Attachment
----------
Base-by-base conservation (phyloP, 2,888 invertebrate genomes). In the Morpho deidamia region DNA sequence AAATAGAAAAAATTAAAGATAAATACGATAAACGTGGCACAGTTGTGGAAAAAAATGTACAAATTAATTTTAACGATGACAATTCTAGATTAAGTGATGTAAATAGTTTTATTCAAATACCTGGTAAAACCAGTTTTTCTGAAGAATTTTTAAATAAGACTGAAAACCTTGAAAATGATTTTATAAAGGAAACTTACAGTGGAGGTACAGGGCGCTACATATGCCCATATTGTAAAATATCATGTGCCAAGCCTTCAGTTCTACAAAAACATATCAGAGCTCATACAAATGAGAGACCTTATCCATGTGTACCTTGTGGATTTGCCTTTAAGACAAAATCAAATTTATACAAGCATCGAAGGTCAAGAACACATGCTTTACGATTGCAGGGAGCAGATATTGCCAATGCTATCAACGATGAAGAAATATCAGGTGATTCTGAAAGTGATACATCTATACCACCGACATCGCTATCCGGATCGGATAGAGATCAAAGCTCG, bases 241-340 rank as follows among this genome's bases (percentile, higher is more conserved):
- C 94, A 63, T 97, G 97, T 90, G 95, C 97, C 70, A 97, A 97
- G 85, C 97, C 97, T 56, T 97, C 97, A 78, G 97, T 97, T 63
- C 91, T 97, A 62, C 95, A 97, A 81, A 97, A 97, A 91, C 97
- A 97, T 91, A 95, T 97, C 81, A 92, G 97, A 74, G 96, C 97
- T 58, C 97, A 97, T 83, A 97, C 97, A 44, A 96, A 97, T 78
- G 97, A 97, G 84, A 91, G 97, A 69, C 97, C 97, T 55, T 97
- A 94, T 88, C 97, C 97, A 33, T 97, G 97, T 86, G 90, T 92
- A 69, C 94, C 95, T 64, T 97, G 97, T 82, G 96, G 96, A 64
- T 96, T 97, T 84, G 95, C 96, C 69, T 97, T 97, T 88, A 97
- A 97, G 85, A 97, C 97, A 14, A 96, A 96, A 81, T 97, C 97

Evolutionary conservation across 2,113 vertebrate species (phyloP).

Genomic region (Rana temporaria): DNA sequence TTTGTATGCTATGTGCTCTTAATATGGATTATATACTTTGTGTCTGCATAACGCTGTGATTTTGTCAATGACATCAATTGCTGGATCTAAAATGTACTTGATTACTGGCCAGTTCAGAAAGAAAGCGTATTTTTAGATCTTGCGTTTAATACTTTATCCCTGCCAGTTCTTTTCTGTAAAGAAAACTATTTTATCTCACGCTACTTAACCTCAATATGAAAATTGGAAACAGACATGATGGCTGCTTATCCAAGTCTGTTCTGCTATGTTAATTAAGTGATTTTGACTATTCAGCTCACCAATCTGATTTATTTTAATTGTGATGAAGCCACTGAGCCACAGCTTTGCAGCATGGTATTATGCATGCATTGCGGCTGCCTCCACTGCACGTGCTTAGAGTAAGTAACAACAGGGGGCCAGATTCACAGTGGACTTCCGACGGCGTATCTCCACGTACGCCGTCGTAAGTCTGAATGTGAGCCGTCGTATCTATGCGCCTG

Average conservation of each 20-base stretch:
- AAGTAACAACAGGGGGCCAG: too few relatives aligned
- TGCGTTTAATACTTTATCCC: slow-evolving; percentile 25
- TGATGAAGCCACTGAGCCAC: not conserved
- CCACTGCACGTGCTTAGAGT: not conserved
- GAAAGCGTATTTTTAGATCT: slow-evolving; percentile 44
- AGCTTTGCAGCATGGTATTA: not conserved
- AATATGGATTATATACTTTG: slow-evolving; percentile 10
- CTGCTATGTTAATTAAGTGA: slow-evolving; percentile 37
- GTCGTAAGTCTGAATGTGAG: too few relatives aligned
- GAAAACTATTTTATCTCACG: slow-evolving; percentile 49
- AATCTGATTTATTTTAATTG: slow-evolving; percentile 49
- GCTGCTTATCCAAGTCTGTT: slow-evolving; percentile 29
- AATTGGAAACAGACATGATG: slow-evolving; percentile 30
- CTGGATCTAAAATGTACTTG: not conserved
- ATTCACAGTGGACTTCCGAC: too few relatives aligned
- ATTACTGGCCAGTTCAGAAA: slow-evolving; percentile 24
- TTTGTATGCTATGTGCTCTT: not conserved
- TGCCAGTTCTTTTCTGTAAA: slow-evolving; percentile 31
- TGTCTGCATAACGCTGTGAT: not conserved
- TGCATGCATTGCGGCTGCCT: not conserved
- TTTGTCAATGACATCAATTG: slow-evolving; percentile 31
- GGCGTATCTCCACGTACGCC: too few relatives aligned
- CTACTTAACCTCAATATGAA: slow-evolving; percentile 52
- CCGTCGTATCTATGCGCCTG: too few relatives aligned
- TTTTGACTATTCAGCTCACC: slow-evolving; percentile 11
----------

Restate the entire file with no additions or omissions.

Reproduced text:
Base-by-base conservation (phyloP, 2,888 invertebrate genomes). In the Morpho deidamia region DNA sequence AAATAGAAAAAATTAAAGATAAATACGATAAACGTGGCACAGTTGTGGAAAAAAATGTACAAATTAATTTTAACGATGACAATTCTAGATTAAGTGATGTAAATAGTTTTATTCAAATACCTGGTAAAACCAGTTTTTCTGAAGAATTTTTAAATAAGACTGAAAACCTTGAAAATGATTTTATAAAGGAAACTTACAGTGGAGGTACAGGGCGCTACATATGCCCATATTGTAAAATATCATGTGCCAAGCCTTCAGTTCTACAAAAACATATCAGAGCTCATACAAATGAGAGACCTTATCCATGTGTACCTTGTGGATTTGCCTTTAAGACAAAATCAAATTTATACAAGCATCGAAGGTCAAGAACACATGCTTTACGATTGCAGGGAGCAGATATTGCCAATGCTATCAACGATGAAGAAATATCAGGTGATTCTGAAAGTGATACATCTATACCACCGACATCGCTATCCGGATCGGATAGAGATCAAAGCTCG, bases 241-340 rank as follows among this genome's bases (percentile, higher is more conserved):
- C 94, A 63, T 97, G 97, T 90, G 95, C 97, C 70, A 97, A 97
- G 85, C 97, C 97, T 56, T 97, C 97, A 78, G 97, T 97, T 63
- C 91, T 97, A 62, C 95, A 97, A 81, A 97, A 97, A 91, C 97
- A 97, T 91, A 95, T 97, C 81, A 92, G 97, A 74, G 96, C 97
- T 58, C 97, A 97, T 83, A 97, C 97, A 44, A 96, A 97, T 78
- G 97, A 97, G 84, A 91, G 97, A 69, C 97, C 97, T 55, T 97
- A 94, T 88, C 97, C 97, A 33, T 97, G 97, T 86, G 90, T 92
- A 69, C 94, C 95, T 64, T 97, G 97, T 82, G 96, G 96, A 64
- T 96, T 97, T 84, G 95, C 96, C 69, T 97, T 97, T 88, A 97
- A 97, G 85, A 97, C 97, A 14, A 96, A 96, A 81, T 97, C 97

Evolutionary conservation across 2,113 vertebrate species (phyloP).

Genomic region (Rana temporaria): DNA sequence TTTGTATGCTATGTGCTCTTAATATGGATTATATACTTTGTGTCTGCATAACGCTGTGATTTTGTCAATGACATCAATTGCTGGATCTAAAATGTACTTGATTACTGGCCAGTTCAGAAAGAAAGCGTATTTTTAGATCTTGCGTTTAATACTTTATCCCTGCCAGTTCTTTTCTGTAAAGAAAACTATTTTATCTCACGCTACTTAACCTCAATATGAAAATTGGAAACAGACATGATGGCTGCTTATCCAAGTCTGTTCTGCTATGTTAATTAAGTGATTTTGACTATTCAGCTCACCAATCTGATTTATTTTAATTGTGATGAAGCCACTGAGCCACAGCTTTGCAGCATGGTATTATGCATGCATTGCGGCTGCCTCCACTGCACGTGCTTAGAGTAAGTAACAACAGGGGGCCAGATTCACAGTGGACTTCCGACGGCGTATCTCCACGTACGCCGTCGTAAGTCTGAATGTGAGCCGTCGTATCTATGCGCCTG

Average conservation of each 20-base stretch:
- AAGTAACAACAGGGGGCCAG: too few relatives aligned
- TGCGTTTAATACTTTATCCC: slow-evolving; percentile 25
- TGATGAAGCCACTGAGCCAC: not conserved
- CCACTGCACGTGCTTAGAGT: not conserved
- GAAAGCGTATTTTTAGATCT: slow-evolving; percentile 44
- AGCTTTGCAGCATGGTATTA: not conserved
- AATATGGATTATATACTTTG: slow-evolving; percentile 10
- CTGCTATGTTAATTAAGTGA: slow-evolving; percentile 37
- GTCGTAAGTCTGAATGTGAG: too few relatives aligned
- GAAAACTATTTTATCTCACG: slow-evolving; percentile 49
- AATCTGATTTATTTTAATTG: slow-evolving; percentile 49
- GCTGCTTATCCAAGTCTGTT: slow-evolving; percentile 29
- AATTGGAAACAGACATGATG: slow-evolving; percentile 30
- CTGGATCTAAAATGTACTTG: not conserved
- ATTCACAGTGGACTTCCGAC: too few relatives aligned
- ATTACTGGCCAGTTCAGAAA: slow-evolving; percentile 24
- TTTGTATGCTATGTGCTCTT: not conserved
- TGCCAGTTCTTTTCTGTAAA: slow-evolving; percentile 31
- TGTCTGCATAACGCTGTGAT: not conserved
- TGCATGCATTGCGGCTGCCT: not conserved
- TTTGTCAATGACATCAATTG: slow-evolving; percentile 31
- GGCGTATCTCCACGTACGCC: too few relatives aligned
- CTACTTAACCTCAATATGAA: slow-evolving; percentile 52
- CCGTCGTATCTATGCGCCTG: too few relatives aligned
- TTTTGACTATTCAGCTCACC: slow-evolving; percentile 11